neural activity have still to be better established.
As these examples illustrate, glucocorticoid levels can be highly dependent upon and are
dynamically influenced by behavioral context. Moreover, within these contexts, studies suggest
alterations in sensory processing, often at early stages in the sensory pathway. While far from
definitive, these links help reinforce the hypothesis that hormones can dynamically modulate
sensory mechanisms, including audition, with context.
2.2 Vasopressin and Oxytocin
The above glucocorticoid examples emphasize the modulation of hormones in nonsocial
contexts. By contrast, vasopressin and oxytocin are neuropeptide hormones that are
specifically active in social contexts. Both are synthesized by the hypothalamus and stored in
the posterior pituitary gland for release(Brownstein et al., 1980). Vasopressin was originally
named for its function in constricting peripheral blood vessels, and has since been shown to
play an important role in social behavior(Meyer-Lindenberg et al., 2011). Vasopressin is
involved in the regulation of aggressive social behaviors in mammals (Goodson & Bass, 2001;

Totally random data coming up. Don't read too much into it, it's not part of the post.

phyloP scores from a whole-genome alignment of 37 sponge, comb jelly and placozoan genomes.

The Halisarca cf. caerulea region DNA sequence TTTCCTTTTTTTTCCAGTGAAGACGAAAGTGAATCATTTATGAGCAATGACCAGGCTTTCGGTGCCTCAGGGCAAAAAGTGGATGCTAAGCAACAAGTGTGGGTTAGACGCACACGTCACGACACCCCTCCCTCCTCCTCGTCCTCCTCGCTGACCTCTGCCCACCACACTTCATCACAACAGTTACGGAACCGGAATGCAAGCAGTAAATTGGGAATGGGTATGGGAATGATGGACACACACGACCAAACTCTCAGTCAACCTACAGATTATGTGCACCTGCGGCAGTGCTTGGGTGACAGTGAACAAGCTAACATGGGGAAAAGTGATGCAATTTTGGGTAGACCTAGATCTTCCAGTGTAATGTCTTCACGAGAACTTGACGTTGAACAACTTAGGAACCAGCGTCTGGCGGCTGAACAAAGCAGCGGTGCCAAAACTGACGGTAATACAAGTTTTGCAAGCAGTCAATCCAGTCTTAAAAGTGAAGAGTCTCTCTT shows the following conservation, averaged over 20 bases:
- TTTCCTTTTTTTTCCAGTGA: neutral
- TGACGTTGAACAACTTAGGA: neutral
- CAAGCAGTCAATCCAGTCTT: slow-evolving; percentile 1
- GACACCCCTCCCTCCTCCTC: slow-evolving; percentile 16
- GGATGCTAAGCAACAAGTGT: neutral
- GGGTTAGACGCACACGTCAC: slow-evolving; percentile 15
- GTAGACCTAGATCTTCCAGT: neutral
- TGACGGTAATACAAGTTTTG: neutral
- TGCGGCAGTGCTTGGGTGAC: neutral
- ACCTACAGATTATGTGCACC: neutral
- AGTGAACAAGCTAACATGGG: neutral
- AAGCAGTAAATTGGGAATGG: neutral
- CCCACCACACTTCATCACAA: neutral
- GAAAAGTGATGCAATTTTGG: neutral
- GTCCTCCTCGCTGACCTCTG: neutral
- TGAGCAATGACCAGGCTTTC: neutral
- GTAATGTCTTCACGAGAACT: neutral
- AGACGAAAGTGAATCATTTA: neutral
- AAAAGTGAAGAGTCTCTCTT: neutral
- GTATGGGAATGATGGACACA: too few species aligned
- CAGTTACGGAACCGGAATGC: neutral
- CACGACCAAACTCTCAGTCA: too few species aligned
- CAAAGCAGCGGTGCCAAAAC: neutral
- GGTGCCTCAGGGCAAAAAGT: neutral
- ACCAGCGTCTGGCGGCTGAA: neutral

Semsar et al., 2001) as well as in social recognition (Tobin et al., 2010); (Wersinger et al., 2002).
Oxytocin was first discovered for its role in facilitating childbirth, with large surges in blood
concentrations of oxytocin coinciding with uterine contraction during labor. It has likewise since
been shown to be involved in the social context(Kirsch et al., 2005), and is implicated in social
pair bonding (Donaldson & Young, 2008), as well as social recognition in mammals (Ferguson
et al., 2001). To facilitate social interaction, the presence of vasopressin and oxytocin may alter
sensory processing (including auditory processing) in various social contexts including
aggression, conspecific recognition, and mating.
Vasopressin 1a and 1b receptors have been found to be expressed in auditory
processing areas of “singing mice” that use vocalizations for courtship (Campbell et al., 2009).
Moreover, systemic injections of vasopressin in rats have been shown to produce hearing
impairment, as measured by increased auditory brain stem thresholds (Naganuma et al., 2014).
While these results are suggestive, whether the effects of vasopressin on social recognition or